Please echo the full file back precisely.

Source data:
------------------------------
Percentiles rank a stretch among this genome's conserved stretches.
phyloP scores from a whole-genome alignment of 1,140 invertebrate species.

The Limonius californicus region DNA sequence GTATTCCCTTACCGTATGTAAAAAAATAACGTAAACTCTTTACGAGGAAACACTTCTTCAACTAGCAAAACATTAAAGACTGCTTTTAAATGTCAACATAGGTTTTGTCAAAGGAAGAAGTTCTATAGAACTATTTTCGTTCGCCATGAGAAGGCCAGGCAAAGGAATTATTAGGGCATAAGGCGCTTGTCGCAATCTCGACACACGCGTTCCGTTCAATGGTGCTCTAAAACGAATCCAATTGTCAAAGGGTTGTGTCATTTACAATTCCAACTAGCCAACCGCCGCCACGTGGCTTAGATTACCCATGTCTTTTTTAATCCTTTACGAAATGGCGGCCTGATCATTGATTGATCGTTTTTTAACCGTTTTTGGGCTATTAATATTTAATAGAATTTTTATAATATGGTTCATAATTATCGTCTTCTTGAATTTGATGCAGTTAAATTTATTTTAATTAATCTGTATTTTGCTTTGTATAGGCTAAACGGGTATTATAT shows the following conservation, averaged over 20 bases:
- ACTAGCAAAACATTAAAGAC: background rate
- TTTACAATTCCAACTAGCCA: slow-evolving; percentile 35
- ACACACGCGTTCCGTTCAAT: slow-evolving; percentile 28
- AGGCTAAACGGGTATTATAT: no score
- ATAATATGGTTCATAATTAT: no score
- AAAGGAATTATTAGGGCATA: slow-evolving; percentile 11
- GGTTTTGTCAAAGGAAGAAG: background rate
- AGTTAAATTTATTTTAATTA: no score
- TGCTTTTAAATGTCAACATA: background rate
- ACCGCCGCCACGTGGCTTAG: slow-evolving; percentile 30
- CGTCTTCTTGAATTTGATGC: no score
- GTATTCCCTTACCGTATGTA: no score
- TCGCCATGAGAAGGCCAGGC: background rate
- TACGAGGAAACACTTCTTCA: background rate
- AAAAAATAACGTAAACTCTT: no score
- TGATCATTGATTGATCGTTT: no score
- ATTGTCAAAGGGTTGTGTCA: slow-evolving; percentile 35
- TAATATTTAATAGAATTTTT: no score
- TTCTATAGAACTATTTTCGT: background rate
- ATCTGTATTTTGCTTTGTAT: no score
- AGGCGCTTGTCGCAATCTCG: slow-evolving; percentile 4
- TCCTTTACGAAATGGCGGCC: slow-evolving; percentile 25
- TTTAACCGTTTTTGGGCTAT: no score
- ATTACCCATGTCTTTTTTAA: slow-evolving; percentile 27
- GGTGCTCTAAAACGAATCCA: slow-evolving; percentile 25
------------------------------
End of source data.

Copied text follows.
Percentiles rank a stretch among this genome's conserved stretches.
phyloP scores from a whole-genome alignment of 1,140 invertebrate species.

The Limonius californicus region DNA sequence GTATTCCCTTACCGTATGTAAAAAAATAACGTAAACTCTTTACGAGGAAACACTTCTTCAACTAGCAAAACATTAAAGACTGCTTTTAAATGTCAACATAGGTTTTGTCAAAGGAAGAAGTTCTATAGAACTATTTTCGTTCGCCATGAGAAGGCCAGGCAAAGGAATTATTAGGGCATAAGGCGCTTGTCGCAATCTCGACACACGCGTTCCGTTCAATGGTGCTCTAAAACGAATCCAATTGTCAAAGGGTTGTGTCATTTACAATTCCAACTAGCCAACCGCCGCCACGTGGCTTAGATTACCCATGTCTTTTTTAATCCTTTACGAAATGGCGGCCTGATCATTGATTGATCGTTTTTTAACCGTTTTTGGGCTATTAATATTTAATAGAATTTTTATAATATGGTTCATAATTATCGTCTTCTTGAATTTGATGCAGTTAAATTTATTTTAATTAATCTGTATTTTGCTTTGTATAGGCTAAACGGGTATTATAT shows the following conservation, averaged over 20 bases:
- ACTAGCAAAACATTAAAGAC: background rate
- TTTACAATTCCAACTAGCCA: slow-evolving; percentile 35
- ACACACGCGTTCCGTTCAAT: slow-evolving; percentile 28
- AGGCTAAACGGGTATTATAT: no score
- ATAATATGGTTCATAATTAT: no score
- AAAGGAATTATTAGGGCATA: slow-evolving; percentile 11
- GGTTTTGTCAAAGGAAGAAG: background rate
- AGTTAAATTTATTTTAATTA: no score
- TGCTTTTAAATGTCAACATA: background rate
- ACCGCCGCCACGTGGCTTAG: slow-evolving; percentile 30
- CGTCTTCTTGAATTTGATGC: no score
- GTATTCCCTTACCGTATGTA: no score
- TCGCCATGAGAAGGCCAGGC: background rate
- TACGAGGAAACACTTCTTCA: background rate
- AAAAAATAACGTAAACTCTT: no score
- TGATCATTGATTGATCGTTT: no score
- ATTGTCAAAGGGTTGTGTCA: slow-evolving; percentile 35
- TAATATTTAATAGAATTTTT: no score
- TTCTATAGAACTATTTTCGT: background rate
- ATCTGTATTTTGCTTTGTAT: no score
- AGGCGCTTGTCGCAATCTCG: slow-evolving; percentile 4
- TCCTTTACGAAATGGCGGCC: slow-evolving; percentile 25
- TTTAACCGTTTTTGGGCTAT: no score
- ATTACCCATGTCTTTTTTAA: slow-evolving; percentile 27
- GGTGCTCTAAAACGAATCCA: slow-evolving; percentile 25